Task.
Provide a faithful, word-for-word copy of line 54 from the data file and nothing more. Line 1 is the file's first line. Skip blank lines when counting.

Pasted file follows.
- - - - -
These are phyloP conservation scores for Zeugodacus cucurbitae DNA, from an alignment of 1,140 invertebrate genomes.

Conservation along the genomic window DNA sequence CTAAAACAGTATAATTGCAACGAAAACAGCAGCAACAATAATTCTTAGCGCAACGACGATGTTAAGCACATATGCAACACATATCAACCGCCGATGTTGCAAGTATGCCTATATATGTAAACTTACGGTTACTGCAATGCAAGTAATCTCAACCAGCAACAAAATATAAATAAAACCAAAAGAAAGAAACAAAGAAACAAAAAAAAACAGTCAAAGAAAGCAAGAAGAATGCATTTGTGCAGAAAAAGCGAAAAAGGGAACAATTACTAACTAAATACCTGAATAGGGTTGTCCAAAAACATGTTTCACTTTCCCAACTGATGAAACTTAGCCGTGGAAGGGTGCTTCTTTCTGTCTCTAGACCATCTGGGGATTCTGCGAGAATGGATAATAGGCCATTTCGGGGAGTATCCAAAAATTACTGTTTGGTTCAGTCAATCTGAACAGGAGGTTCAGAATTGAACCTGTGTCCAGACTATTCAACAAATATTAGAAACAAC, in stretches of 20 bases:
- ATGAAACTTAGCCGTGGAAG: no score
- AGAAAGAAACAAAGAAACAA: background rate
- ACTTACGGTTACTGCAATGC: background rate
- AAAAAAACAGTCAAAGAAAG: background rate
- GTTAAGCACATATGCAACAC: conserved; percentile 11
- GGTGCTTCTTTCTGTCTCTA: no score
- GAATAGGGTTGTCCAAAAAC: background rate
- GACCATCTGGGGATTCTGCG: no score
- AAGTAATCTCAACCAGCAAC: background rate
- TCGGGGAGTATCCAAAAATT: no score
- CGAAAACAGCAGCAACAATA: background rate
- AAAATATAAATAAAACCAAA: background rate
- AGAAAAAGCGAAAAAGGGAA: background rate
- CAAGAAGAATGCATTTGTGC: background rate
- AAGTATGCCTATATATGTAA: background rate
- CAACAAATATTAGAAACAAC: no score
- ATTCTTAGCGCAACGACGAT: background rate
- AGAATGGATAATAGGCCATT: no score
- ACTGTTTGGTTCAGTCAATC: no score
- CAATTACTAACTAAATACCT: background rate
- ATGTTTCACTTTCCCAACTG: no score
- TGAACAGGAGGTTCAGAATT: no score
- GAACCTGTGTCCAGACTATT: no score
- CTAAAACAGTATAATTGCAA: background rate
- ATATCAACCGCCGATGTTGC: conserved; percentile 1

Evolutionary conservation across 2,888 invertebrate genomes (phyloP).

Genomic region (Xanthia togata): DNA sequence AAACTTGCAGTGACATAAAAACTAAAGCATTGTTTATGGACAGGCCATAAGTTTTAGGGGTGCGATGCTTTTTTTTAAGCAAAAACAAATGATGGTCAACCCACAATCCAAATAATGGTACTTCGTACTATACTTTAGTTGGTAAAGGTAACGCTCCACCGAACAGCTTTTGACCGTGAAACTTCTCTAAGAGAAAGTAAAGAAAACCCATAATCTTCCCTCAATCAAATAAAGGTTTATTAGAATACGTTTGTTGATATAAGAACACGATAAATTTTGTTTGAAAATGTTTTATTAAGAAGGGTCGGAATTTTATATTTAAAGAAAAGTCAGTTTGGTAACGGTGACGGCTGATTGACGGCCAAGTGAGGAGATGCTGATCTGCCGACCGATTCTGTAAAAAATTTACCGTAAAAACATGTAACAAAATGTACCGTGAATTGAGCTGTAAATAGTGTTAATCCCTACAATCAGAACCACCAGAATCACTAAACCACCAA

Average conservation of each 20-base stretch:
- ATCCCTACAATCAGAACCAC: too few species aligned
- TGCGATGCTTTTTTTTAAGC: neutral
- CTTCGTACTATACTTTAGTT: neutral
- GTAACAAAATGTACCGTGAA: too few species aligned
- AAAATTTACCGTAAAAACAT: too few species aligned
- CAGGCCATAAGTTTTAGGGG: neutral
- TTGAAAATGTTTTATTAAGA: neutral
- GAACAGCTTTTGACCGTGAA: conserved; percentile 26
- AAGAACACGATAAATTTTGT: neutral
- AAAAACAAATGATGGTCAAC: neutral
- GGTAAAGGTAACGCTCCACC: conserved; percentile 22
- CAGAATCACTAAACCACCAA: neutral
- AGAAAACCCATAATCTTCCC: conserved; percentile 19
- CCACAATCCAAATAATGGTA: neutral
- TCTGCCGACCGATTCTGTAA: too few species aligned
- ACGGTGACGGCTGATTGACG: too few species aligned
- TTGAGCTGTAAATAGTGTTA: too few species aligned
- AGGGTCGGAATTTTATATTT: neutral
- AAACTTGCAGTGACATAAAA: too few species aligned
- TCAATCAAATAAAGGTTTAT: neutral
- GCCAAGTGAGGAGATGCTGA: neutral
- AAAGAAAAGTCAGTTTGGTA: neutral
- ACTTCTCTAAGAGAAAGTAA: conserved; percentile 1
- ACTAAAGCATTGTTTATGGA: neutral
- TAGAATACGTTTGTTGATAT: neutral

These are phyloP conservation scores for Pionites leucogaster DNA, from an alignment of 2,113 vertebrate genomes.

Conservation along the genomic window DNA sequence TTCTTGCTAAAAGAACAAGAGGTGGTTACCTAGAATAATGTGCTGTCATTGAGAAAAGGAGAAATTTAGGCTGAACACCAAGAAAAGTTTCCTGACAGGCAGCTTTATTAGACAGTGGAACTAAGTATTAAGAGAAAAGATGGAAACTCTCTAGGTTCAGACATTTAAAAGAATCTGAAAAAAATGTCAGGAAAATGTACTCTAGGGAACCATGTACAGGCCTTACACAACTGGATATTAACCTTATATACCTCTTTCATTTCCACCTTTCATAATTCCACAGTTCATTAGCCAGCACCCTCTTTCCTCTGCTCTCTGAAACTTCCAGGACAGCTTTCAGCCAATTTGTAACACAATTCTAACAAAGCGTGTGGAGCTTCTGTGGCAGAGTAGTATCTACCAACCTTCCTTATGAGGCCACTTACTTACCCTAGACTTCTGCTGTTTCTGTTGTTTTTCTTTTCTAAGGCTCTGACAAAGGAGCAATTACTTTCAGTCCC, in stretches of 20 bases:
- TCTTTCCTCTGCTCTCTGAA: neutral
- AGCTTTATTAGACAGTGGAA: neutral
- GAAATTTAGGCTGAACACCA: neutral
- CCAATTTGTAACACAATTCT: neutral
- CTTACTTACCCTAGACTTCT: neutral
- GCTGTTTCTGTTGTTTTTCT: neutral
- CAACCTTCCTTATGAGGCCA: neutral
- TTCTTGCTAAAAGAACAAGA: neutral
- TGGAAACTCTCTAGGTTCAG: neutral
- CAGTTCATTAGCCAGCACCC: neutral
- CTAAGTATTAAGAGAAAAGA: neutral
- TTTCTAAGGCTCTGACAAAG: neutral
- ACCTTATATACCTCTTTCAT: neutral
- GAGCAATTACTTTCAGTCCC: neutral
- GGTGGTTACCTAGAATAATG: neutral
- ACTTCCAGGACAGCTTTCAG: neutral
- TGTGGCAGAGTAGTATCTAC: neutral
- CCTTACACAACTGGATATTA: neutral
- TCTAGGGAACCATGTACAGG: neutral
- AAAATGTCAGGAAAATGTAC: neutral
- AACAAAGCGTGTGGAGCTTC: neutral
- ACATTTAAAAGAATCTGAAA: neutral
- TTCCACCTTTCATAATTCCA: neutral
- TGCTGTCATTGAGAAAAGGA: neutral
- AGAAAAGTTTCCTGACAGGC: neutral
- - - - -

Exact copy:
- ACTAAAGCATTGTTTATGGA: neutral